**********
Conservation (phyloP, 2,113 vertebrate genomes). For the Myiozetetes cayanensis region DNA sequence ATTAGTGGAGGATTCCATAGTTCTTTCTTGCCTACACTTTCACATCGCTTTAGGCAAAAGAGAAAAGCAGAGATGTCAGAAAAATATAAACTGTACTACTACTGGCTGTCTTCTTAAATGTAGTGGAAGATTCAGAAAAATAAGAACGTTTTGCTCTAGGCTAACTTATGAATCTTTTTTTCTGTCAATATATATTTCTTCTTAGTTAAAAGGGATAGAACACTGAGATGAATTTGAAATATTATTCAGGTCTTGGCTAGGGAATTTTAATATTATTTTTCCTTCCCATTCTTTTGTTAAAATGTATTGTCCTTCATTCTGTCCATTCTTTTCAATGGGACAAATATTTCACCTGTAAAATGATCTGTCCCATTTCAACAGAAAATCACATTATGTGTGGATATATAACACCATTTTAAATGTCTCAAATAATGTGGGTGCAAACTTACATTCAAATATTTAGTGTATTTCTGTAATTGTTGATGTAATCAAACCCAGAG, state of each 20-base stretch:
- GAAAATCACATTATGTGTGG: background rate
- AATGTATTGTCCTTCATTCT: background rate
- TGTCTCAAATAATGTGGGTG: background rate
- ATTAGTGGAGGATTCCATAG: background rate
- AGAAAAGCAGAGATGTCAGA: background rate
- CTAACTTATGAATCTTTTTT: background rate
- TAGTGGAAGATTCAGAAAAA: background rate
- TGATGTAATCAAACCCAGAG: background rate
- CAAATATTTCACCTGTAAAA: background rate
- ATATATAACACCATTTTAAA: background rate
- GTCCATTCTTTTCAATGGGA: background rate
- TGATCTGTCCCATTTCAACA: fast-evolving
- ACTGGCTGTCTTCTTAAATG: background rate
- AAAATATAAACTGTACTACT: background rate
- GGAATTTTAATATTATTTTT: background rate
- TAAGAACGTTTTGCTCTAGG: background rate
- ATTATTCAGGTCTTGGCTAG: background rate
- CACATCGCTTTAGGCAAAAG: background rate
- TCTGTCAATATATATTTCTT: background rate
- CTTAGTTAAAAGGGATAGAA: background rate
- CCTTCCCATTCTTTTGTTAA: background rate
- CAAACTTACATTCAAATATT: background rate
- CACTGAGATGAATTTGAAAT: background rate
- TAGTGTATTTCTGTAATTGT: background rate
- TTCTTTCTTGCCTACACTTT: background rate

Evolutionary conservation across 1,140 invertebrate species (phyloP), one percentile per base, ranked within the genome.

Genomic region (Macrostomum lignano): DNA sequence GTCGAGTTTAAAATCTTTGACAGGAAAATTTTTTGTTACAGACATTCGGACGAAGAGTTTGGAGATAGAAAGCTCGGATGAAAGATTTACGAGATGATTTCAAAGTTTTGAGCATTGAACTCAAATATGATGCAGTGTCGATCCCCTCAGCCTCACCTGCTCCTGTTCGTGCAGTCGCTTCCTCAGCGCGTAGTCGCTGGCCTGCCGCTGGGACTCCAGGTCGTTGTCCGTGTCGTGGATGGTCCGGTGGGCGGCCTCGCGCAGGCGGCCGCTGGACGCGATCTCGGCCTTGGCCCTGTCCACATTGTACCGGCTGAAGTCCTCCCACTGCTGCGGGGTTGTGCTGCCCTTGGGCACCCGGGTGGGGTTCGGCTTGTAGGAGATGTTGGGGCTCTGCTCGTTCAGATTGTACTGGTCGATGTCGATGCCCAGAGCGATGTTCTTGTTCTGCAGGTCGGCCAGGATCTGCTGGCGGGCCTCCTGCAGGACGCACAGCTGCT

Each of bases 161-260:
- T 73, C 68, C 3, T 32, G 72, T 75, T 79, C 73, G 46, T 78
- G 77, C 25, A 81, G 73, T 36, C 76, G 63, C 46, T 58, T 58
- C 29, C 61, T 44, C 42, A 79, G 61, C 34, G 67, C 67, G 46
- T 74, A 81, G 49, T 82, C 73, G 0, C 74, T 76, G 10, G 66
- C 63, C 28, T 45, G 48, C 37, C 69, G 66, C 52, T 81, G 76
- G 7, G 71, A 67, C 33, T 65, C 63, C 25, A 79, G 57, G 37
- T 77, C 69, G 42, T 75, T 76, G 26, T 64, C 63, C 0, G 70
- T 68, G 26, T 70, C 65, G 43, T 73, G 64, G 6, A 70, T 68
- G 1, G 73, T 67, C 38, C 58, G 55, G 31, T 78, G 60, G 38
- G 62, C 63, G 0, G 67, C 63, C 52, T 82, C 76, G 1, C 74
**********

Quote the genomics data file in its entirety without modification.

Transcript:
Conservation (phyloP, 2,113 vertebrate genomes). For the Myiozetetes cayanensis region DNA sequence ATTAGTGGAGGATTCCATAGTTCTTTCTTGCCTACACTTTCACATCGCTTTAGGCAAAAGAGAAAAGCAGAGATGTCAGAAAAATATAAACTGTACTACTACTGGCTGTCTTCTTAAATGTAGTGGAAGATTCAGAAAAATAAGAACGTTTTGCTCTAGGCTAACTTATGAATCTTTTTTTCTGTCAATATATATTTCTTCTTAGTTAAAAGGGATAGAACACTGAGATGAATTTGAAATATTATTCAGGTCTTGGCTAGGGAATTTTAATATTATTTTTCCTTCCCATTCTTTTGTTAAAATGTATTGTCCTTCATTCTGTCCATTCTTTTCAATGGGACAAATATTTCACCTGTAAAATGATCTGTCCCATTTCAACAGAAAATCACATTATGTGTGGATATATAACACCATTTTAAATGTCTCAAATAATGTGGGTGCAAACTTACATTCAAATATTTAGTGTATTTCTGTAATTGTTGATGTAATCAAACCCAGAG, state of each 20-base stretch:
- GAAAATCACATTATGTGTGG: background rate
- AATGTATTGTCCTTCATTCT: background rate
- TGTCTCAAATAATGTGGGTG: background rate
- ATTAGTGGAGGATTCCATAG: background rate
- AGAAAAGCAGAGATGTCAGA: background rate
- CTAACTTATGAATCTTTTTT: background rate
- TAGTGGAAGATTCAGAAAAA: background rate
- TGATGTAATCAAACCCAGAG: background rate
- CAAATATTTCACCTGTAAAA: background rate
- ATATATAACACCATTTTAAA: background rate
- GTCCATTCTTTTCAATGGGA: background rate
- TGATCTGTCCCATTTCAACA: fast-evolving
- ACTGGCTGTCTTCTTAAATG: background rate
- AAAATATAAACTGTACTACT: background rate
- GGAATTTTAATATTATTTTT: background rate
- TAAGAACGTTTTGCTCTAGG: background rate
- ATTATTCAGGTCTTGGCTAG: background rate
- CACATCGCTTTAGGCAAAAG: background rate
- TCTGTCAATATATATTTCTT: background rate
- CTTAGTTAAAAGGGATAGAA: background rate
- CCTTCCCATTCTTTTGTTAA: background rate
- CAAACTTACATTCAAATATT: background rate
- CACTGAGATGAATTTGAAAT: background rate
- TAGTGTATTTCTGTAATTGT: background rate
- TTCTTTCTTGCCTACACTTT: background rate

Evolutionary conservation across 1,140 invertebrate species (phyloP), one percentile per base, ranked within the genome.

Genomic region (Macrostomum lignano): DNA sequence GTCGAGTTTAAAATCTTTGACAGGAAAATTTTTTGTTACAGACATTCGGACGAAGAGTTTGGAGATAGAAAGCTCGGATGAAAGATTTACGAGATGATTTCAAAGTTTTGAGCATTGAACTCAAATATGATGCAGTGTCGATCCCCTCAGCCTCACCTGCTCCTGTTCGTGCAGTCGCTTCCTCAGCGCGTAGTCGCTGGCCTGCCGCTGGGACTCCAGGTCGTTGTCCGTGTCGTGGATGGTCCGGTGGGCGGCCTCGCGCAGGCGGCCGCTGGACGCGATCTCGGCCTTGGCCCTGTCCACATTGTACCGGCTGAAGTCCTCCCACTGCTGCGGGGTTGTGCTGCCCTTGGGCACCCGGGTGGGGTTCGGCTTGTAGGAGATGTTGGGGCTCTGCTCGTTCAGATTGTACTGGTCGATGTCGATGCCCAGAGCGATGTTCTTGTTCTGCAGGTCGGCCAGGATCTGCTGGCGGGCCTCCTGCAGGACGCACAGCTGCT

Each of bases 161-260:
- T 73, C 68, C 3, T 32, G 72, T 75, T 79, C 73, G 46, T 78
- G 77, C 25, A 81, G 73, T 36, C 76, G 63, C 46, T 58, T 58
- C 29, C 61, T 44, C 42, A 79, G 61, C 34, G 67, C 67, G 46
- T 74, A 81, G 49, T 82, C 73, G 0, C 74, T 76, G 10, G 66
- C 63, C 28, T 45, G 48, C 37, C 69, G 66, C 52, T 81, G 76
- G 7, G 71, A 67, C 33, T 65, C 63, C 25, A 79, G 57, G 37
- T 77, C 69, G 42, T 75, T 76, G 26, T 64, C 63, C 0, G 70
- T 68, G 26, T 70, C 65, G 43, T 73, G 64, G 6, A 70, T 68
- G 1, G 73, T 67, C 38, C 58, G 55, G 31, T 78, G 60, G 38
- G 62, C 63, G 0, G 67, C 63, C 52, T 82, C 76, G 1, C 74